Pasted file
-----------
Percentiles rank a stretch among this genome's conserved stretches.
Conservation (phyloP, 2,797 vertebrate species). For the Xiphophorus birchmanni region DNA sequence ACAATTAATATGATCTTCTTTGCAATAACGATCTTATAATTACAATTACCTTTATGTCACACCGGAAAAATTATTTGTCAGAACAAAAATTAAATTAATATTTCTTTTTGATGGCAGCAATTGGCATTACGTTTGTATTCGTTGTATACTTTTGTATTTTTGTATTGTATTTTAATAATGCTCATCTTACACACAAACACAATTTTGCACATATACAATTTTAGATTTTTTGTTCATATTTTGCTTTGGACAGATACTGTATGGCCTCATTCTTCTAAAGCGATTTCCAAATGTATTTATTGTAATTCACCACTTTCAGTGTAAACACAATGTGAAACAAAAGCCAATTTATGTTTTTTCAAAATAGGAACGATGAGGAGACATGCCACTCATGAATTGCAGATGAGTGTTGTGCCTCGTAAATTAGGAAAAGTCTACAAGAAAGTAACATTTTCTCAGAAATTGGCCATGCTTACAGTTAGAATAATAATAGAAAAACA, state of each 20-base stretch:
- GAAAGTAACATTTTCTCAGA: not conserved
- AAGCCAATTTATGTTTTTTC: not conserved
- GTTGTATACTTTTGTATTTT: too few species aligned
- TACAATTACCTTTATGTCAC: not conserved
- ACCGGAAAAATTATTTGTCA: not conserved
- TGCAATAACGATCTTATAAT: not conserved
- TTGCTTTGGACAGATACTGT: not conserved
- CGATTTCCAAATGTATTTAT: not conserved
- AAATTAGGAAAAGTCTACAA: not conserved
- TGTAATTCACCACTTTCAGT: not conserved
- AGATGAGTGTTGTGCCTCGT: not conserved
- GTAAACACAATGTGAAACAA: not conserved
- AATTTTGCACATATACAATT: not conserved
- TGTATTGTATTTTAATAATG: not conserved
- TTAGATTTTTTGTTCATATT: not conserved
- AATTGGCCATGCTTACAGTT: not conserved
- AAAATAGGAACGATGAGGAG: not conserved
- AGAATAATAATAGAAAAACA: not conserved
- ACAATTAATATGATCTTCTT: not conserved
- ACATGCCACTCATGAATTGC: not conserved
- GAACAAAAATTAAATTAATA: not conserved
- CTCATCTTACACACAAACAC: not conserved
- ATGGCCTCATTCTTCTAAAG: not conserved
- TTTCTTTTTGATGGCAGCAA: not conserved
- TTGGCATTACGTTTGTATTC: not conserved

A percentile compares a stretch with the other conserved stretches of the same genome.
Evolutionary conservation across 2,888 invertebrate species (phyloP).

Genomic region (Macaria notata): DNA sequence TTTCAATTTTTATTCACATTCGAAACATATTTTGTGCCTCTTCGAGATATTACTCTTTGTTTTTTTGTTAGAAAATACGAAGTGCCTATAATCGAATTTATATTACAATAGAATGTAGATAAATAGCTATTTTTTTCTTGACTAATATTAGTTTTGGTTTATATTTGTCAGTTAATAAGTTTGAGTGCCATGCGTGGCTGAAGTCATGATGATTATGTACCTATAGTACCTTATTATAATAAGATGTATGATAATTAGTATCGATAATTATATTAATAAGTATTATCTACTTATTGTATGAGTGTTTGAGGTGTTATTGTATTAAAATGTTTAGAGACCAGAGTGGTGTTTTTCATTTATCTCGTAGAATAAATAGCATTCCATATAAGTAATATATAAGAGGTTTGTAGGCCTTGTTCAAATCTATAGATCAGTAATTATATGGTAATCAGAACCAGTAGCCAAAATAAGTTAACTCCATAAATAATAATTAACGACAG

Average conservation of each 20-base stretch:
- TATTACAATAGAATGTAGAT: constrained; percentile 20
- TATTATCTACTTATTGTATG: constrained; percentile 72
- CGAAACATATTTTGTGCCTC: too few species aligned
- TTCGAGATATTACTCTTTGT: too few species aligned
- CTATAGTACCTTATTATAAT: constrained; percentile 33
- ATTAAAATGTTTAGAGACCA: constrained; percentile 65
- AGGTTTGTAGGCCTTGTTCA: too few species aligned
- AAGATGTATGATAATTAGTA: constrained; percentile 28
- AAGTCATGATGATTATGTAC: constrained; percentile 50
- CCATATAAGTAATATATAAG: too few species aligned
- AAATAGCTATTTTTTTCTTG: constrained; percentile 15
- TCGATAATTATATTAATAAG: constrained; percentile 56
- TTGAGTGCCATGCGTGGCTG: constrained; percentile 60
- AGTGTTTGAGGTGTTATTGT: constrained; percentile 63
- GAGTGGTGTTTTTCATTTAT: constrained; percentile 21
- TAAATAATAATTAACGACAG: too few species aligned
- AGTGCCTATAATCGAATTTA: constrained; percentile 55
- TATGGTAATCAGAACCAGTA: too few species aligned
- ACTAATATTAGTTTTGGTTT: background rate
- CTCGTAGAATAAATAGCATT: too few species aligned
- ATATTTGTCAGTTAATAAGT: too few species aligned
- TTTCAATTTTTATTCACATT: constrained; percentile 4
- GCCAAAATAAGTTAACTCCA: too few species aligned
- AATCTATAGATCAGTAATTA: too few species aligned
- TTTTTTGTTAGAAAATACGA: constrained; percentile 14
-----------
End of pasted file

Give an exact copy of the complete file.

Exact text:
Percentiles rank a stretch among this genome's conserved stretches.
Conservation (phyloP, 2,797 vertebrate species). For the Xiphophorus birchmanni region DNA sequence ACAATTAATATGATCTTCTTTGCAATAACGATCTTATAATTACAATTACCTTTATGTCACACCGGAAAAATTATTTGTCAGAACAAAAATTAAATTAATATTTCTTTTTGATGGCAGCAATTGGCATTACGTTTGTATTCGTTGTATACTTTTGTATTTTTGTATTGTATTTTAATAATGCTCATCTTACACACAAACACAATTTTGCACATATACAATTTTAGATTTTTTGTTCATATTTTGCTTTGGACAGATACTGTATGGCCTCATTCTTCTAAAGCGATTTCCAAATGTATTTATTGTAATTCACCACTTTCAGTGTAAACACAATGTGAAACAAAAGCCAATTTATGTTTTTTCAAAATAGGAACGATGAGGAGACATGCCACTCATGAATTGCAGATGAGTGTTGTGCCTCGTAAATTAGGAAAAGTCTACAAGAAAGTAACATTTTCTCAGAAATTGGCCATGCTTACAGTTAGAATAATAATAGAAAAACA, state of each 20-base stretch:
- GAAAGTAACATTTTCTCAGA: not conserved
- AAGCCAATTTATGTTTTTTC: not conserved
- GTTGTATACTTTTGTATTTT: too few species aligned
- TACAATTACCTTTATGTCAC: not conserved
- ACCGGAAAAATTATTTGTCA: not conserved
- TGCAATAACGATCTTATAAT: not conserved
- TTGCTTTGGACAGATACTGT: not conserved
- CGATTTCCAAATGTATTTAT: not conserved
- AAATTAGGAAAAGTCTACAA: not conserved
- TGTAATTCACCACTTTCAGT: not conserved
- AGATGAGTGTTGTGCCTCGT: not conserved
- GTAAACACAATGTGAAACAA: not conserved
- AATTTTGCACATATACAATT: not conserved
- TGTATTGTATTTTAATAATG: not conserved
- TTAGATTTTTTGTTCATATT: not conserved
- AATTGGCCATGCTTACAGTT: not conserved
- AAAATAGGAACGATGAGGAG: not conserved
- AGAATAATAATAGAAAAACA: not conserved
- ACAATTAATATGATCTTCTT: not conserved
- ACATGCCACTCATGAATTGC: not conserved
- GAACAAAAATTAAATTAATA: not conserved
- CTCATCTTACACACAAACAC: not conserved
- ATGGCCTCATTCTTCTAAAG: not conserved
- TTTCTTTTTGATGGCAGCAA: not conserved
- TTGGCATTACGTTTGTATTC: not conserved

A percentile compares a stretch with the other conserved stretches of the same genome.
Evolutionary conservation across 2,888 invertebrate species (phyloP).

Genomic region (Macaria notata): DNA sequence TTTCAATTTTTATTCACATTCGAAACATATTTTGTGCCTCTTCGAGATATTACTCTTTGTTTTTTTGTTAGAAAATACGAAGTGCCTATAATCGAATTTATATTACAATAGAATGTAGATAAATAGCTATTTTTTTCTTGACTAATATTAGTTTTGGTTTATATTTGTCAGTTAATAAGTTTGAGTGCCATGCGTGGCTGAAGTCATGATGATTATGTACCTATAGTACCTTATTATAATAAGATGTATGATAATTAGTATCGATAATTATATTAATAAGTATTATCTACTTATTGTATGAGTGTTTGAGGTGTTATTGTATTAAAATGTTTAGAGACCAGAGTGGTGTTTTTCATTTATCTCGTAGAATAAATAGCATTCCATATAAGTAATATATAAGAGGTTTGTAGGCCTTGTTCAAATCTATAGATCAGTAATTATATGGTAATCAGAACCAGTAGCCAAAATAAGTTAACTCCATAAATAATAATTAACGACAG

Average conservation of each 20-base stretch:
- TATTACAATAGAATGTAGAT: constrained; percentile 20
- TATTATCTACTTATTGTATG: constrained; percentile 72
- CGAAACATATTTTGTGCCTC: too few species aligned
- TTCGAGATATTACTCTTTGT: too few species aligned
- CTATAGTACCTTATTATAAT: constrained; percentile 33
- ATTAAAATGTTTAGAGACCA: constrained; percentile 65
- AGGTTTGTAGGCCTTGTTCA: too few species aligned
- AAGATGTATGATAATTAGTA: constrained; percentile 28
- AAGTCATGATGATTATGTAC: constrained; percentile 50
- CCATATAAGTAATATATAAG: too few species aligned
- AAATAGCTATTTTTTTCTTG: constrained; percentile 15
- TCGATAATTATATTAATAAG: constrained; percentile 56
- TTGAGTGCCATGCGTGGCTG: constrained; percentile 60
- AGTGTTTGAGGTGTTATTGT: constrained; percentile 63
- GAGTGGTGTTTTTCATTTAT: constrained; percentile 21
- TAAATAATAATTAACGACAG: too few species aligned
- AGTGCCTATAATCGAATTTA: constrained; percentile 55
- TATGGTAATCAGAACCAGTA: too few species aligned
- ACTAATATTAGTTTTGGTTT: background rate
- CTCGTAGAATAAATAGCATT: too few species aligned
- ATATTTGTCAGTTAATAAGT: too few species aligned
- TTTCAATTTTTATTCACATT: constrained; percentile 4
- GCCAAAATAAGTTAACTCCA: too few species aligned
- AATCTATAGATCAGTAATTA: too few species aligned
- TTTTTTGTTAGAAAATACGA: constrained; percentile 14